George will finish his lectures at Antioch University tomorrow. These classes were for Early Education Endorsement for teachers in special education. Part of George's job as a child development specialist is to evaluate special ed teachers in the classroom, and to provide feedback and counseling services to clients and their families.
Early brain development - even neo-natal - has enormous implications for social and emotional development. Research has indicated that two things are predominent:
If a child is raised in an environment that is abusive or neglectful, the child's brain actually "grows itself" to hardwire adaptations to this environment. The focus is on survival, and the child does not know how to deal with nurturing and kindness. The child's brain has adapted to an unpredictaable and dangerous world.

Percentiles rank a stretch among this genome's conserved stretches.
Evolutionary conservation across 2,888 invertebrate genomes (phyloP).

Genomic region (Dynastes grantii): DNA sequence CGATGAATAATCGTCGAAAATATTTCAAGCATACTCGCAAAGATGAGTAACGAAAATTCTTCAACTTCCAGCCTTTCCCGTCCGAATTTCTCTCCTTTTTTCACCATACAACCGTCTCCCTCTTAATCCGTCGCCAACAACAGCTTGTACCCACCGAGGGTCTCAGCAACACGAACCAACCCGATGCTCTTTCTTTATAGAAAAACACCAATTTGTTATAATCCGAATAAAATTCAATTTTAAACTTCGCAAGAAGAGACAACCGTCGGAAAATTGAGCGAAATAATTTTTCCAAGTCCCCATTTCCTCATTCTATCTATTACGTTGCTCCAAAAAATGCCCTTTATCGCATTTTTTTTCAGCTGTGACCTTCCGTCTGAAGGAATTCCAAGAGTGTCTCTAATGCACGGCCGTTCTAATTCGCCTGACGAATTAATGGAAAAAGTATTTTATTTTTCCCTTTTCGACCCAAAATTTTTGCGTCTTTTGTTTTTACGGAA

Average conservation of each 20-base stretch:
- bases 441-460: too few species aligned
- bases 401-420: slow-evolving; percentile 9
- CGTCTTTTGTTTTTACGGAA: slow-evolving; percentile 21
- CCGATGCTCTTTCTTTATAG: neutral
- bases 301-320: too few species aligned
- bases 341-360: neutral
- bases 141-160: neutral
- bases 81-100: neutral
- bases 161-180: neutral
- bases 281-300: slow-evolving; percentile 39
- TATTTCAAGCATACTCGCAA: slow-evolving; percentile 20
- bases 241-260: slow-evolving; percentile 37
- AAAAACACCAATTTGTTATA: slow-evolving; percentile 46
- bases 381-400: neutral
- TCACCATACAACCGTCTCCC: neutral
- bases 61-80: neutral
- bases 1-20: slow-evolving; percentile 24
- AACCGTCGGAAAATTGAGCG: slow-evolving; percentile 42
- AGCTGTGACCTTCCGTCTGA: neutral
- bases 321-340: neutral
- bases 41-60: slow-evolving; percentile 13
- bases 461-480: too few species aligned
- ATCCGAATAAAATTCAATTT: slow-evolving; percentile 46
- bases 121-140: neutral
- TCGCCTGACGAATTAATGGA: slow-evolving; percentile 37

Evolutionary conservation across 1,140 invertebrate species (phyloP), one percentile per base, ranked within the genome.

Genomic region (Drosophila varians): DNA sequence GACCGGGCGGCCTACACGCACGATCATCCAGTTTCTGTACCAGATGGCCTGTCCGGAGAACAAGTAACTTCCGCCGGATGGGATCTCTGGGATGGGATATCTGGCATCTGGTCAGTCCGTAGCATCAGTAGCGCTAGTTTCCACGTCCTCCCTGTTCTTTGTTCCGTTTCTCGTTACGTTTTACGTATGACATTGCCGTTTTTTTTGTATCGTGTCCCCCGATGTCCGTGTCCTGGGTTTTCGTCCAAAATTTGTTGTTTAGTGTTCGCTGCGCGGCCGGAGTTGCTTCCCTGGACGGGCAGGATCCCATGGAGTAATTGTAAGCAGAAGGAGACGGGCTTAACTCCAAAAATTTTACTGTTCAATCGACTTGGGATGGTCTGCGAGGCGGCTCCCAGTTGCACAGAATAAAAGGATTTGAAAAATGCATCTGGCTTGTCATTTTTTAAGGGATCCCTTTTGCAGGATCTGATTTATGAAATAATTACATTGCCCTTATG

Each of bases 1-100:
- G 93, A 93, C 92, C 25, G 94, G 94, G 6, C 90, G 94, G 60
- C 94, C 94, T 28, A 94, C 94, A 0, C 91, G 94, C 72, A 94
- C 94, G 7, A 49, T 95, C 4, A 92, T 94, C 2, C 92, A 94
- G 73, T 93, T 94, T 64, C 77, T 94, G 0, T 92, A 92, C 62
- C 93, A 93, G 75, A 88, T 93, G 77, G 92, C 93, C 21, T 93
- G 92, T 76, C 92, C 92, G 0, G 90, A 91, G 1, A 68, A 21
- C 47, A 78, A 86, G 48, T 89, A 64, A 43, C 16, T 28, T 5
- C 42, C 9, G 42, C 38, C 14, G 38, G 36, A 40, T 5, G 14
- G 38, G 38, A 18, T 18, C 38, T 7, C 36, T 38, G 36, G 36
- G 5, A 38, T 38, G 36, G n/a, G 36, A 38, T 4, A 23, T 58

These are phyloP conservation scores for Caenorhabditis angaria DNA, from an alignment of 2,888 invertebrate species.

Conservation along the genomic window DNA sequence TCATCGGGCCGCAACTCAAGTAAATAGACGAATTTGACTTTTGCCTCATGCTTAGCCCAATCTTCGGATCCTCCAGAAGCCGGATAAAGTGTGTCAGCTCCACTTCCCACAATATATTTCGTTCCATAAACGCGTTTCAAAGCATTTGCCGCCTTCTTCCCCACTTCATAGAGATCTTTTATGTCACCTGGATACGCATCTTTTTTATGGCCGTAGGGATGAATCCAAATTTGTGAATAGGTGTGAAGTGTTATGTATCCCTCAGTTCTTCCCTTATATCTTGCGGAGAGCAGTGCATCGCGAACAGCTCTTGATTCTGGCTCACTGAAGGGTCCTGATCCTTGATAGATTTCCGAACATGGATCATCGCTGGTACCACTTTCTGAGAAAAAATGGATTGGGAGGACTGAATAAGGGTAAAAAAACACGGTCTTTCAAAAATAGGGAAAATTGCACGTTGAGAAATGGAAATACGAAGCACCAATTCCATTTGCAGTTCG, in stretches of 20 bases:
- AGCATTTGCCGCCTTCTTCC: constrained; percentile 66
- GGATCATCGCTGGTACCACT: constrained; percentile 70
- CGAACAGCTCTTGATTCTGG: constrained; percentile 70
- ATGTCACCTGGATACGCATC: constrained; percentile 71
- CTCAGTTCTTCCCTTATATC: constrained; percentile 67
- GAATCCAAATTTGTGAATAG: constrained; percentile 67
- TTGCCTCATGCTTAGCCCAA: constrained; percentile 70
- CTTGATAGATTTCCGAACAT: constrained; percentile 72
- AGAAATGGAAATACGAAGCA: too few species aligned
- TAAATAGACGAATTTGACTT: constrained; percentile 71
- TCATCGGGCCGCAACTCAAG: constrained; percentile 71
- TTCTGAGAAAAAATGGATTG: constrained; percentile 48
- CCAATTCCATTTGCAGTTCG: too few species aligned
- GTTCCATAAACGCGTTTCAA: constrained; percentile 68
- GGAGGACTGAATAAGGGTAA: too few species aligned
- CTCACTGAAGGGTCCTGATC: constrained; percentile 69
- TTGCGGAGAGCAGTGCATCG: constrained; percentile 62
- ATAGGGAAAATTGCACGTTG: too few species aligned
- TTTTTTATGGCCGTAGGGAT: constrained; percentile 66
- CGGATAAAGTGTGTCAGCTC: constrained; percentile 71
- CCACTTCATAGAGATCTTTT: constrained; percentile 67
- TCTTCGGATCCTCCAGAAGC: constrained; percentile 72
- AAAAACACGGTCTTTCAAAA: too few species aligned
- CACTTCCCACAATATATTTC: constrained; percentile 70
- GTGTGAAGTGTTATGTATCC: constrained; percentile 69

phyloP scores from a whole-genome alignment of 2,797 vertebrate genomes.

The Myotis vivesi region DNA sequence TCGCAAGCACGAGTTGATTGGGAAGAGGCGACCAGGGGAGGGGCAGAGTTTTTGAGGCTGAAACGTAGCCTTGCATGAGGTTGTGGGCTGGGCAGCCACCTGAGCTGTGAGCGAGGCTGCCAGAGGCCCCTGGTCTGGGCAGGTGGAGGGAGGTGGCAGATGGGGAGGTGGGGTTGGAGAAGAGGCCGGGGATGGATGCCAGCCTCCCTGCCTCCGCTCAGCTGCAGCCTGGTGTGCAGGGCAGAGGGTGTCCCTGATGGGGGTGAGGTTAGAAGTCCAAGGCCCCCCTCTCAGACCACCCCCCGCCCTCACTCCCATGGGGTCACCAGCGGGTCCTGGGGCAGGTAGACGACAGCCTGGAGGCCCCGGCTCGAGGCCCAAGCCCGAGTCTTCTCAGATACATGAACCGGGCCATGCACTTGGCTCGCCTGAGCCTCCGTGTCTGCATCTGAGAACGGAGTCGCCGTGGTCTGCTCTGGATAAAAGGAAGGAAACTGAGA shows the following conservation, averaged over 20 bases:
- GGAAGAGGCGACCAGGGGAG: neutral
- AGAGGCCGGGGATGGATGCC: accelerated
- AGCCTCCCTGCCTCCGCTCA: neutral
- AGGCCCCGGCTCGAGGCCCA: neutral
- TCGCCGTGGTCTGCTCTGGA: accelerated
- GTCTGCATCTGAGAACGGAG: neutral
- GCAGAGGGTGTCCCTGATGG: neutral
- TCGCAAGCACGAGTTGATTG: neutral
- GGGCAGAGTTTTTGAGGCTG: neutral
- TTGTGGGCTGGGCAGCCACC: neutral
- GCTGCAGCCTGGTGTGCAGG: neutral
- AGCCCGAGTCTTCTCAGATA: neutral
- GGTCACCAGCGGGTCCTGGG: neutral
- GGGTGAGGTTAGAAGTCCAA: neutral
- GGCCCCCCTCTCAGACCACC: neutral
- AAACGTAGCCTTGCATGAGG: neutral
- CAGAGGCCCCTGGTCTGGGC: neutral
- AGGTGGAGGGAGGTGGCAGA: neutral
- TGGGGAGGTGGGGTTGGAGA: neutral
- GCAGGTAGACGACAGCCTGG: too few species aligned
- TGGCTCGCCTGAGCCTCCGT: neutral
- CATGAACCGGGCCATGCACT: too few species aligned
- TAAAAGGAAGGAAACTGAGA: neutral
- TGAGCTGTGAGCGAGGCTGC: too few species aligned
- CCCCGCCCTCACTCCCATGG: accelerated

Second, the level of "attachment" (to parents, caregiver) , determines how their brain will grow. If that attachment is positive, the child develops healthy emotional, social, and cognitive skill. But, if the attachment to parents and caregivers is harsh and inconsistant, the child will not attach effectively, and this will show up later in social-learning disorders and problematic behaviors involving self-regulation and communication.
Mechanisms by which we become and stay attached to others are biologically primed and increasingly discernable in the basic structure of the brain. Nurturing environments, or the lack of them, affect gene transcription and the development of brain circuitry.
The conclusive presentation that George will present tomorrow will be that we have to move from special programs for "at risk" children to recognizing broad societal conditions that are contributing to growing numbers of suffering children. Neuroscientists, doctors, and social scientists are all indicating a rising rate of mental/emotional distress among U.S. children - as indicated by a 300% increase for psychotropic medication for 2 to 4 year olds in just the past five years.
Positive nurturance and consistant, careful parenting provide the basis for close connections to other people, and deep connections to moral and spiritual frameworks provide solid patterns of thought and behavior. These give kids a running start in a changing, difficult world.